California-based Coast Citrus Distributors, a wholesaler of fruits and vegetables in the U.S. and Mexico since 1947, has completed a 432 kW rooftop solar system on its Union City, Calif., facility. Altogether, the company’s solar portfolio now totals 2.1 MW.
Coast Citrus also has 1.1 MW and 655 kW rooftop projects on its Los Angeles and San Diego facilities, respectively. Borrego Solar Systems developed, designed and built Coast Citrus’ projects. The systems are expected to generate approximately 4.1 million kWh of energy annually, which will significantly reduce Coast Citrus’ energy costs, says Borrego.
“After deciding to move forward with solar on our San Diego headquarters in 2015, we were convinced that it was the right economic decision for all of our facilities,” says Isabel Freeland, chief financial officer of Coast Citrus. “It simply makes sense for us, given our large warehouse buildings with open, flat roofs, the amount of energy we use, and the nature of utility rates in Southern California. Solar aligns with our aim to improving the value we provide for customers and being a more sustainable organization.”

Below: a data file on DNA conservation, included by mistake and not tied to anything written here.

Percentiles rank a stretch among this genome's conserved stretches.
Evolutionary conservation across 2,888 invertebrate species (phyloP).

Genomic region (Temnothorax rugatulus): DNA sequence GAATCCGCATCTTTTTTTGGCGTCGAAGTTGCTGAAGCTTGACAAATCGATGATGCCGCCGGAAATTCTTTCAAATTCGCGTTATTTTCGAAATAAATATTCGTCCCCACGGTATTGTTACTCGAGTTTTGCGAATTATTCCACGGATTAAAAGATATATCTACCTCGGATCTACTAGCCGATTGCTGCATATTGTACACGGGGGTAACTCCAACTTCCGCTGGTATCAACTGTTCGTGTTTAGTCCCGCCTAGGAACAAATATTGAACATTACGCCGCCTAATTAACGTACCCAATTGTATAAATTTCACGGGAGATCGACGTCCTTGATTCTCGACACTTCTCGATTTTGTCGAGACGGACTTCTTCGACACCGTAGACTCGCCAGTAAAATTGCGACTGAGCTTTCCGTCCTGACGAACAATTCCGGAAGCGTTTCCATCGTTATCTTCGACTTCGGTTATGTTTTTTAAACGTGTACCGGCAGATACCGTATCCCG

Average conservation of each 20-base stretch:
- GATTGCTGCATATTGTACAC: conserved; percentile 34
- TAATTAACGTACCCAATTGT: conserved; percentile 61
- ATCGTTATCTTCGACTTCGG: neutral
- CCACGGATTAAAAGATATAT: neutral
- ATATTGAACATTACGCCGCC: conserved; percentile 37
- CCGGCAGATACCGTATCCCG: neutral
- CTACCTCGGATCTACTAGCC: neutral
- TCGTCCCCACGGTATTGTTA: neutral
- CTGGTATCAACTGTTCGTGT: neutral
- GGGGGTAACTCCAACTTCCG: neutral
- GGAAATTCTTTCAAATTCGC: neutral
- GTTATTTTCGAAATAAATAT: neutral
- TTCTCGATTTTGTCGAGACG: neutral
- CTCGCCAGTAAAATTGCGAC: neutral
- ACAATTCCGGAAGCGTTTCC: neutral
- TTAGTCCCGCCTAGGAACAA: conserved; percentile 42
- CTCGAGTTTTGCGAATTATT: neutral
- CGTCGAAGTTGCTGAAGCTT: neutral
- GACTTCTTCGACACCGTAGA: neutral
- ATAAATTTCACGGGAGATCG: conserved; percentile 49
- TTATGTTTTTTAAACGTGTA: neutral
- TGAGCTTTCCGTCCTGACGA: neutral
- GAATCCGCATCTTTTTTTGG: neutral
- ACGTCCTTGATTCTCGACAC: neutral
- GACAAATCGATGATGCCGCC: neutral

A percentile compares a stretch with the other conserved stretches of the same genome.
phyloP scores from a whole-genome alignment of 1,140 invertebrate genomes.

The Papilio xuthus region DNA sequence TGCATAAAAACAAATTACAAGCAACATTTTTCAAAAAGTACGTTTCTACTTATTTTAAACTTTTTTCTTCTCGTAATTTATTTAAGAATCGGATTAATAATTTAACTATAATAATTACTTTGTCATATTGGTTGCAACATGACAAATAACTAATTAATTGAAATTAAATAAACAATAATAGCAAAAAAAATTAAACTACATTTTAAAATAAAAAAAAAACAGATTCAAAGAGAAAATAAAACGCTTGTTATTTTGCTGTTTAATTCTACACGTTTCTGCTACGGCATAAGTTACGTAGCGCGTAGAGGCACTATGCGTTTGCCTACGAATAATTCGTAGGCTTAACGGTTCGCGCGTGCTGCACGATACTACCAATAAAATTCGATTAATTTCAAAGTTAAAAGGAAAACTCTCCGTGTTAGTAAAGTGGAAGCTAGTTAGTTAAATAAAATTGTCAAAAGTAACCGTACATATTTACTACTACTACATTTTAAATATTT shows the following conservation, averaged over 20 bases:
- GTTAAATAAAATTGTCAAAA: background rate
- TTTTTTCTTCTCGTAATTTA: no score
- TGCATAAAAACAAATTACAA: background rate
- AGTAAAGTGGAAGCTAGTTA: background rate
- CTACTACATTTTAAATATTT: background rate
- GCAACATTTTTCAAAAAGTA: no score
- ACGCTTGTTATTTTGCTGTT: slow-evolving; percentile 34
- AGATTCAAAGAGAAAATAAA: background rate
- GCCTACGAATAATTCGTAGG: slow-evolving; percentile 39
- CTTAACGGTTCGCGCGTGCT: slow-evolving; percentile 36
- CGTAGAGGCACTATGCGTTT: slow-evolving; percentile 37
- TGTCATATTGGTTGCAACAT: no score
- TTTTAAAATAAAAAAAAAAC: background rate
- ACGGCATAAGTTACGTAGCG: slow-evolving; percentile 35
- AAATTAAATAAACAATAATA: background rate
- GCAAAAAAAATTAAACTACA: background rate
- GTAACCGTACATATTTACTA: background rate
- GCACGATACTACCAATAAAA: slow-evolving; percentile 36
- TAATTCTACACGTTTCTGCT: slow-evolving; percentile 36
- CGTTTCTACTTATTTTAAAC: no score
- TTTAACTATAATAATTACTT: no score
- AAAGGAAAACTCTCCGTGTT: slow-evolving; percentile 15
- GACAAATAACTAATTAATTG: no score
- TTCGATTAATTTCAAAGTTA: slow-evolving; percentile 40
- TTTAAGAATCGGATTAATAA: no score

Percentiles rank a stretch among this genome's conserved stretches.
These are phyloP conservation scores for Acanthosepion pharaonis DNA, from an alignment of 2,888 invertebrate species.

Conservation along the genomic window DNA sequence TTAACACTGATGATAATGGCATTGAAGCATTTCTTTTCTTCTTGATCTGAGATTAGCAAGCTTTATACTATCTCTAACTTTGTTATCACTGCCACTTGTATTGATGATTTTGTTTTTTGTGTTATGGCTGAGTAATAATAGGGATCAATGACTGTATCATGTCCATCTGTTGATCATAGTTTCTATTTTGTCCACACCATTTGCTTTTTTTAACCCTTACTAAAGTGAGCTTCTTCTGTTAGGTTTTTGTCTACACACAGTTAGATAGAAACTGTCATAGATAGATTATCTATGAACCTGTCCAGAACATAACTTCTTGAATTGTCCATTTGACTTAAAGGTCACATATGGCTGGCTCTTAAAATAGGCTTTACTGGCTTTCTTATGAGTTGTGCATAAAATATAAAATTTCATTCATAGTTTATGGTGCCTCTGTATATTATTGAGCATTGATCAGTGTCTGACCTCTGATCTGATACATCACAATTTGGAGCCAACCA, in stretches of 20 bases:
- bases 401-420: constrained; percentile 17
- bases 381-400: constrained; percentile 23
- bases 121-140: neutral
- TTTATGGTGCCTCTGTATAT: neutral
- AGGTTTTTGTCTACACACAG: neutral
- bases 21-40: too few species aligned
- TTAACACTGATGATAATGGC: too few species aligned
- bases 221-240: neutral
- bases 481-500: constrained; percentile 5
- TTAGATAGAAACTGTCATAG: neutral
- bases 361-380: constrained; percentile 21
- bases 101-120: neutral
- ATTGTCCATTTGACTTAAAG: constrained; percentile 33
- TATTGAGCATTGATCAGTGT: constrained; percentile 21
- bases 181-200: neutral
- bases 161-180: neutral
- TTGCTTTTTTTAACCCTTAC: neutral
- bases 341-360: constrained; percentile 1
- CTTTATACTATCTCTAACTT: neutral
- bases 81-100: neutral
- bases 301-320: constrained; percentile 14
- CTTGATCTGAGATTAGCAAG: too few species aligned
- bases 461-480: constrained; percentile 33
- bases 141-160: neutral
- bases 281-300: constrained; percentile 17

Coast Citrus financed each of its solar projects with operational leases with Farmers and Merchant Bank. The leases enabled the company to go solar without paying any upfront costs and realize cost-savings as soon as the systems began operating.
“Coast Citrus’ facilities’ energy needs made solar an ideal choice for lowering its operational costs,” says Kyle Kearney, vice president of project development for Borrego Solar’s Western region. “Its use of ripening rooms, freezers, refrigerators and packing machinery use a lot of energy – making rising, volatile energy rates a risk factor for the growing company. With solar, Coast Citrus is able to reduce the amount of energy it needs to buy from the utility and minimizes its exposure to increasing energy costs while it continues to expand operations.”
Throughout the term of the lease, the new system is expected to generate enough clean energy to offset nearly 3,300 tons of carbon dioxide, according to Borrego Solar.